Anyway life in the tent was not as bad as it might have been, but was still difficult. In the morning it got light enough so that I never slept later than seven AM. And my tent was right next the outdoor kitchen, and also to the volleyball court, and close enough to the swimming pool so that at about three in the morning I would hear a group of people laughing and jumping into the pool. Still another case of people conspicuously having a lot more fun than I was.
During the beginning of summercamp, I tried to dutifully go to bed not terribly late, say by half past midnight at the latest. But I was still half asleep all day, and eventually I realized that in going to bed early, not only was I cutting myself off from the part of the day when I function best, but I was also cutting myself from the social environment in which I function best. So after that I let myself hang around the pub (Kneipe) until most of the interesting people went to bed. (Added subsequently: Hm... Well, maybe the most interesting people were the ones who were jumping into the swimming poool at 3 AM. Anyway, I stayed up as late as was feasible.)
During the day, the tent got so hot that I couldn't sleep there. For the first week, an Englishwoman who had managed to get assigned one of the tents in the woods where it was shady set up for me a small tent that she'd brought with her, so I could use it to sleep for an hour during the day (with my feet sticking out). But then she went back to England (or to the Azores, actually, I think, to escort a group of people who went swimming with dolphins). After that, I would lay a big towel in the grass not too far from the swimming pool sometime after lunch, or somewhere else where it was shady even though not quiet, and manage to sleep for a while each afternoon.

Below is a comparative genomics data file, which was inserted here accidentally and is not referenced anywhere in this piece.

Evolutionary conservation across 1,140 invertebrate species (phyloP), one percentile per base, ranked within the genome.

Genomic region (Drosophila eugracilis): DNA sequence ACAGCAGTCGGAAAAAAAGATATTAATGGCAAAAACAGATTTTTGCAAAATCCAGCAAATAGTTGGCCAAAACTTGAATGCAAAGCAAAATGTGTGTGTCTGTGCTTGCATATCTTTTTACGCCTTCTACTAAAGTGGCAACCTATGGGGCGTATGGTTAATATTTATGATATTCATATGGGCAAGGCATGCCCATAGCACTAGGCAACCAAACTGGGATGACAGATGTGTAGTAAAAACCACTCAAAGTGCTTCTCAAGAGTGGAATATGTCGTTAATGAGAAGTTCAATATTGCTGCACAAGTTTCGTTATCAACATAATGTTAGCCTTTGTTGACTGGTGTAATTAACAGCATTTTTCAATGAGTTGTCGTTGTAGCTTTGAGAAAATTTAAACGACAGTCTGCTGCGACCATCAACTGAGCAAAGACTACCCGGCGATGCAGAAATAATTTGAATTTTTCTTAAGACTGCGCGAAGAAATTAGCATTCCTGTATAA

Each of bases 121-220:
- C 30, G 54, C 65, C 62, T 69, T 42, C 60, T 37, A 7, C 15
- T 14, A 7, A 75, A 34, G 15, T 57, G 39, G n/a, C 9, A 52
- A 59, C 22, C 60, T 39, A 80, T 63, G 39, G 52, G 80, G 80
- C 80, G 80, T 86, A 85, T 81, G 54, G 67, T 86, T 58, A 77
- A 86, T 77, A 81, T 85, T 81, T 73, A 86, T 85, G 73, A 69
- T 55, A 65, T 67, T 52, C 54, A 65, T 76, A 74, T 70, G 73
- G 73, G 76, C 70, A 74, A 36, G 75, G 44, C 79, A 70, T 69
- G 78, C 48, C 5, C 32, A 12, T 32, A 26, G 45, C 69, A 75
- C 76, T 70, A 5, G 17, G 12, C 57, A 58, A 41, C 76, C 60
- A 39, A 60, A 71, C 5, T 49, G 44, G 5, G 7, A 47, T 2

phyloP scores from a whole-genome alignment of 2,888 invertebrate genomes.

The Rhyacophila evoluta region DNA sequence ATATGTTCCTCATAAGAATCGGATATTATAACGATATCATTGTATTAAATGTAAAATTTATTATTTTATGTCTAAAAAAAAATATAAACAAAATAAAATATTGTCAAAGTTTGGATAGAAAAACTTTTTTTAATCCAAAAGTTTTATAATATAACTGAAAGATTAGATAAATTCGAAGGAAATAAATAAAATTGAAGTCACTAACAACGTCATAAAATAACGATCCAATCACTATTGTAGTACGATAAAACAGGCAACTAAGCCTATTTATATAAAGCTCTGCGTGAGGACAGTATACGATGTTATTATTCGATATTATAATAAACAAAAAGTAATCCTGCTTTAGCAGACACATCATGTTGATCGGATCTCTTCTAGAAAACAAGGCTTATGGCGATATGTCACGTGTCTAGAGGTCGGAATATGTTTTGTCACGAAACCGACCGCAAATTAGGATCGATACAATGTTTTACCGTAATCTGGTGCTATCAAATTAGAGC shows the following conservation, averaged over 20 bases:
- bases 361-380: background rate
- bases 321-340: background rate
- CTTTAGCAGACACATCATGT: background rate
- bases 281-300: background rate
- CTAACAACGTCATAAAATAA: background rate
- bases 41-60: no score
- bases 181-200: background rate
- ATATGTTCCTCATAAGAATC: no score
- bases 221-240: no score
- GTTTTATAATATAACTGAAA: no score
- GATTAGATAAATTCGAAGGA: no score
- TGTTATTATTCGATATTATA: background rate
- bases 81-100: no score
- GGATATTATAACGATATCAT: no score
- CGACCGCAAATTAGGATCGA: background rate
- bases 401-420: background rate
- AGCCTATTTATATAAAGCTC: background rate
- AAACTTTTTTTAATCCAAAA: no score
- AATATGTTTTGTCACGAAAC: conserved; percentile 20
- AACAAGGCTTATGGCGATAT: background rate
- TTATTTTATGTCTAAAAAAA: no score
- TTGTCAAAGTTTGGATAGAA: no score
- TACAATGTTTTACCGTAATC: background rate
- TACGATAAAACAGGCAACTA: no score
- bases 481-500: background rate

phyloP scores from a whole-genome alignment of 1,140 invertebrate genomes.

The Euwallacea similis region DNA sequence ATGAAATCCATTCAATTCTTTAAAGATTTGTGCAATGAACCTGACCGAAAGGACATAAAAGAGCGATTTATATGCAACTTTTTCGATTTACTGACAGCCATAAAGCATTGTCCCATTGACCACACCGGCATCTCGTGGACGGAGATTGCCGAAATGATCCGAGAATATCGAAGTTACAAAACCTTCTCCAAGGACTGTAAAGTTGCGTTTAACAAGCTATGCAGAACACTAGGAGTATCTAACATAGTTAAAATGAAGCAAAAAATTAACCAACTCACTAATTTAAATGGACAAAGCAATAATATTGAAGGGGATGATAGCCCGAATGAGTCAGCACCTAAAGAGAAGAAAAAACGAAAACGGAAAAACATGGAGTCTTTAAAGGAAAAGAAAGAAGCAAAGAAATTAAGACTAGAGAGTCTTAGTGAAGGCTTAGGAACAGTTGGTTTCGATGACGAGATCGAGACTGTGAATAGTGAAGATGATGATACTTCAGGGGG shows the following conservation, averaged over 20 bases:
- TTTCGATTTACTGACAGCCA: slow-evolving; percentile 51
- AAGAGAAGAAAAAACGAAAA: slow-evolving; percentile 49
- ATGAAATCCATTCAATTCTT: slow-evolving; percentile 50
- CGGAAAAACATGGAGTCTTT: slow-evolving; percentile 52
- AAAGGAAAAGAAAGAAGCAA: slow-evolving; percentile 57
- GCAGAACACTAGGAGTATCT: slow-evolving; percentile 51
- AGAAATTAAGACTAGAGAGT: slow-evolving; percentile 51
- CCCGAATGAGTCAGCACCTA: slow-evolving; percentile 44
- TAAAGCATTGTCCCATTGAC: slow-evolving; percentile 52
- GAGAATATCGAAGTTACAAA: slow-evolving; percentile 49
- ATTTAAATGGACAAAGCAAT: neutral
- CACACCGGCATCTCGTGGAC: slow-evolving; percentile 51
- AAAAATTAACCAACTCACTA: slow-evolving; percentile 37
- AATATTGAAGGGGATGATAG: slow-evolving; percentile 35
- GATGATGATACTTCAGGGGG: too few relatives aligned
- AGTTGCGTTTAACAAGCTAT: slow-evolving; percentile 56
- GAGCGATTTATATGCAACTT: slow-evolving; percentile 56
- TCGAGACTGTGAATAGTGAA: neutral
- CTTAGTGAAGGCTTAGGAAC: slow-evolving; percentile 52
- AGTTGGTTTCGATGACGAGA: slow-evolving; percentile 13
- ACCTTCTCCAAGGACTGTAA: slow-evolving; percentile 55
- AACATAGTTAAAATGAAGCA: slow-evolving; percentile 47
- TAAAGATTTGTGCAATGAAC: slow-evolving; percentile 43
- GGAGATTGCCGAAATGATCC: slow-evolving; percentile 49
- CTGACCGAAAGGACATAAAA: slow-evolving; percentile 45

Then there was the Uni building (Uni = university), with two seminar rooms where talks could be given and the A'ula, a big room for larger talks and for dancing, and a dormitory, and men's and women's showers. And assorted other rooms in the Uni building.
But most important, at least from my point of view, were the Kneipe (pub) and the Blue Saloon. The Kneipe was a small tavern, where mostly people sat at outdoor picnic tables. It was where I mostly went to meet people in the evening, often not very successfully. Unless there was a dance at the San Diego Cafe or on the Campus (see above).
And then the Blue Saloon.....
The Blue Saloon.
The name must come from literature somewhere. Maybe there's a story by Arthur Schnitzler called The Blue Saloon. Or maybe somewhere in Christopher Isherwood's stories. Henry Miller, he would be the appropriate author, but the name is not quite his style. Or Baudelaire, maybe it comes out of Baudelaire.
The Blue Saloon is not a bar but a building. Although maybe there's a saloon inside it somewhere. I wouldn't know, since I never saw the inside.
The Blue Saloon is Zegg's love hotel. One could go to the
cashier at the Kneipe and, for a nominal sum, ask for the
key to a room at the Blue Saloon for an hour. To do those
things which one was asked to please not do in the woods
where there were so many people and children around and
where sound carried so far.